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But Theocritus the Syracusan, in his poem entitled [p. 446] Berenice, calls the fish which is called leucus the sacred fish, speaking thus—
And if a mortal seeks the gods with prayer
For a successful hunt, or plenteous gold,
A man who lives by the sea, whose nets he makes
His ploughs to raise his crops; then let him come,
And just at nightfall sacrifice with prayer
To this same goddess the most sacred fish,
Which men call leucus, (loveliest he of fish,)
Then let him bend his nets; and soon he shall
Draw them back from the waters full of prey.
But Dionysius, who was surnamed the Iambic, in his treatise on Dialects, writes thus—“We have heard accordingly an Eretrian fisherman, and many other fishermen, too, of other countries, call the pompilus the sacred fish. Now the pompilus is a sea fish, and is very commonly seen around ships, being something like the tunny called pelamys. However, some one spoken of by the poet catches this fish;—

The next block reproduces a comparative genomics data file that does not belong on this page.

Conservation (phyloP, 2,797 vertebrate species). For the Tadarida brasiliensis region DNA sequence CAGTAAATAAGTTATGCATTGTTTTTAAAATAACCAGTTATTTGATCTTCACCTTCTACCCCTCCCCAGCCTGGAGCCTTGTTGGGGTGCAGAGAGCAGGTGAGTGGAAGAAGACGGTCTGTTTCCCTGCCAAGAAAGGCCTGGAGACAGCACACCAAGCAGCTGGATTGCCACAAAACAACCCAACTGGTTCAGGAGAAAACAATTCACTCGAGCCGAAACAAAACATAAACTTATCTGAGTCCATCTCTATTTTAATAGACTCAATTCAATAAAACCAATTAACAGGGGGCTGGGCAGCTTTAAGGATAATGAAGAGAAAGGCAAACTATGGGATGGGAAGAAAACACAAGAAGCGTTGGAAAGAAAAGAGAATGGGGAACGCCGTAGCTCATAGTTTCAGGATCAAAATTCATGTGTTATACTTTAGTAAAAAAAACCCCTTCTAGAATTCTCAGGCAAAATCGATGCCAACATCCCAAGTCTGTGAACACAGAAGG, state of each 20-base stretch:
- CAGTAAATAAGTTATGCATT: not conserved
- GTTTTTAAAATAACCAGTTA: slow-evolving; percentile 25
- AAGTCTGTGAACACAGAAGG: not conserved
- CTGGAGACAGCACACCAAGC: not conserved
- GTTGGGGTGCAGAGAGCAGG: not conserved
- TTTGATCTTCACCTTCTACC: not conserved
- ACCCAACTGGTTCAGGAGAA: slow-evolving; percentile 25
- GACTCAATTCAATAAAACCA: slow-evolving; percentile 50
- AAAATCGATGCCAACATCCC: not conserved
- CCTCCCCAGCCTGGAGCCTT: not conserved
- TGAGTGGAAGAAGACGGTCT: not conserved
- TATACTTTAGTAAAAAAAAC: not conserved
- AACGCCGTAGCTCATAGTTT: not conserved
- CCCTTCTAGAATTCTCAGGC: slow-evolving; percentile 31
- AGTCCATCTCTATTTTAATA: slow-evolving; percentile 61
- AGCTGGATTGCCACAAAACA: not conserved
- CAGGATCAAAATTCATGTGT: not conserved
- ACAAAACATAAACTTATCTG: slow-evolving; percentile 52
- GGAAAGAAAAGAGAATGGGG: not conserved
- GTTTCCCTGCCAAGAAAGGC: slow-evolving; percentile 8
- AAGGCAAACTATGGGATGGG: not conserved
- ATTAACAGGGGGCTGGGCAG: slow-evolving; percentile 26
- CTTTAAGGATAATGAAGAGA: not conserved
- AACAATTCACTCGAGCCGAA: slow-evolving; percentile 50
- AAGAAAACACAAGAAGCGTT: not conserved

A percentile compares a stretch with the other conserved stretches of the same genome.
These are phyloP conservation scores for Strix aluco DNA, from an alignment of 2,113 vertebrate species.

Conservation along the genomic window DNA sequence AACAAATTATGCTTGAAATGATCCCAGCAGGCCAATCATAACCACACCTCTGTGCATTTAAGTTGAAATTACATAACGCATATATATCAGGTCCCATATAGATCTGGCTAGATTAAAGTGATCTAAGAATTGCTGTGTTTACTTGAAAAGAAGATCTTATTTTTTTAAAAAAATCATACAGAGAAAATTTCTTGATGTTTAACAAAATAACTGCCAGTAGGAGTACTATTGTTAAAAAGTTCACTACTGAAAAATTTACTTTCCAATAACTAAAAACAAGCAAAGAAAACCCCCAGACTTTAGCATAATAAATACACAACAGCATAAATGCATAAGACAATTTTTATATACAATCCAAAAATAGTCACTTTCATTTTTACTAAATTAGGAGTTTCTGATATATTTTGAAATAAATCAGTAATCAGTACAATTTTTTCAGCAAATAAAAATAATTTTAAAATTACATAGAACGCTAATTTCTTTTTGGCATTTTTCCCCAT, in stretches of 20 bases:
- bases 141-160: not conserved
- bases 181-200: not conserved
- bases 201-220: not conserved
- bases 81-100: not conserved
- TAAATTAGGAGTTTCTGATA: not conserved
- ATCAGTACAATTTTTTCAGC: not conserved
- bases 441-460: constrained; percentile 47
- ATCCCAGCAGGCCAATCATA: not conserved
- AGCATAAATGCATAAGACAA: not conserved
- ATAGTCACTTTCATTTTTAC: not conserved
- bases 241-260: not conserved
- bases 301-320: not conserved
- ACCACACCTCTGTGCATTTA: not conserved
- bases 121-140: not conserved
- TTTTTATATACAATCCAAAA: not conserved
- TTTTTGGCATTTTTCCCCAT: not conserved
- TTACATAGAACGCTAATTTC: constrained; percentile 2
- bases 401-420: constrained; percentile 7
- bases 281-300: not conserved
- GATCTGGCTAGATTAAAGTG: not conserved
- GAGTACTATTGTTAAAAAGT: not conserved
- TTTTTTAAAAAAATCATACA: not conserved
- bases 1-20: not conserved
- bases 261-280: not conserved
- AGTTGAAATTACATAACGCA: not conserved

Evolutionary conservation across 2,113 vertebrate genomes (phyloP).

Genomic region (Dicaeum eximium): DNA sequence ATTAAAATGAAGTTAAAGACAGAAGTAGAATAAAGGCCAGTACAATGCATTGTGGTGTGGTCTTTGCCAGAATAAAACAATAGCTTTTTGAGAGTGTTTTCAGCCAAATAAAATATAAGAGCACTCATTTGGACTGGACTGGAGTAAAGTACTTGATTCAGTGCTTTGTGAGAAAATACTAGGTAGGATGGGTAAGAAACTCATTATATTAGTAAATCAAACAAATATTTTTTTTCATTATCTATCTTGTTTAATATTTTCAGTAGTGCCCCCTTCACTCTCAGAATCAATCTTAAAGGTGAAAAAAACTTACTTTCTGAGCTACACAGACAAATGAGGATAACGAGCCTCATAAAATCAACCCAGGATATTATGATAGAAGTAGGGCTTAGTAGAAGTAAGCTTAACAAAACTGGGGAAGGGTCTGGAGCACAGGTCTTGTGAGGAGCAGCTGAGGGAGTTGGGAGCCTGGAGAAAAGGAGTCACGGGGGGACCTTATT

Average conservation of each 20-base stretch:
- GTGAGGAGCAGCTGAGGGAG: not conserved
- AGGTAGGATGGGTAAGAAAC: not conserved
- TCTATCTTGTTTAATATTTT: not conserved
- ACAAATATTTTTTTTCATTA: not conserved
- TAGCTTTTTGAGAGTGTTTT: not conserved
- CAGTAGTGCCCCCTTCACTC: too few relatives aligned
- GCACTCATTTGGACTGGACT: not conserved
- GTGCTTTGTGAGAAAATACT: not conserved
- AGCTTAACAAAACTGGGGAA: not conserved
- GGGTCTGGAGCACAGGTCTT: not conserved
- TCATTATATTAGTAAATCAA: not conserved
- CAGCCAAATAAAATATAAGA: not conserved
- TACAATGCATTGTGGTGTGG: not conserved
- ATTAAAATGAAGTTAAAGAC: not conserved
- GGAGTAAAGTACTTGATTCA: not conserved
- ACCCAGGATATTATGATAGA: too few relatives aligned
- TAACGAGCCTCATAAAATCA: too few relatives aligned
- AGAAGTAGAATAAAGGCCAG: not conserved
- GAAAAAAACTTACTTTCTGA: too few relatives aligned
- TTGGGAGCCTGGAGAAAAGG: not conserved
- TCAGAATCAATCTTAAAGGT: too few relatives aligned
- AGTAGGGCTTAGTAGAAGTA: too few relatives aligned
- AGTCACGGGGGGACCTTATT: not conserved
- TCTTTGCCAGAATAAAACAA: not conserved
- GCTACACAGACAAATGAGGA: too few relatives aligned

Sitting upon a high projecting rock
He caught the sacred fish.
Unless, indeed, there be any other kind which is likewise called the sacred fish. But Callimachus in his Galatea calls the chrysophrys the sacred fish, where he says—
Or shall I rather say the gold-brow'd fish,
That sacred fish, or perch, or all the rest
Which swim beneath the vast unfathom'd sea.
But in his Epigrams the same poet says—
The sacred sacred hyca.
But some understand by the term sacred fish, one let go and dedicated to the god, just as people give the same name to a consecrated ox. But others consider that sacred is here only equivalent to great, as Homer speaks of
The sacred might of Alcinous.
And some think that it is only called ἱερὸς as ἱέμενος πρὸς τὸν ῥοῦν (going down stream).”

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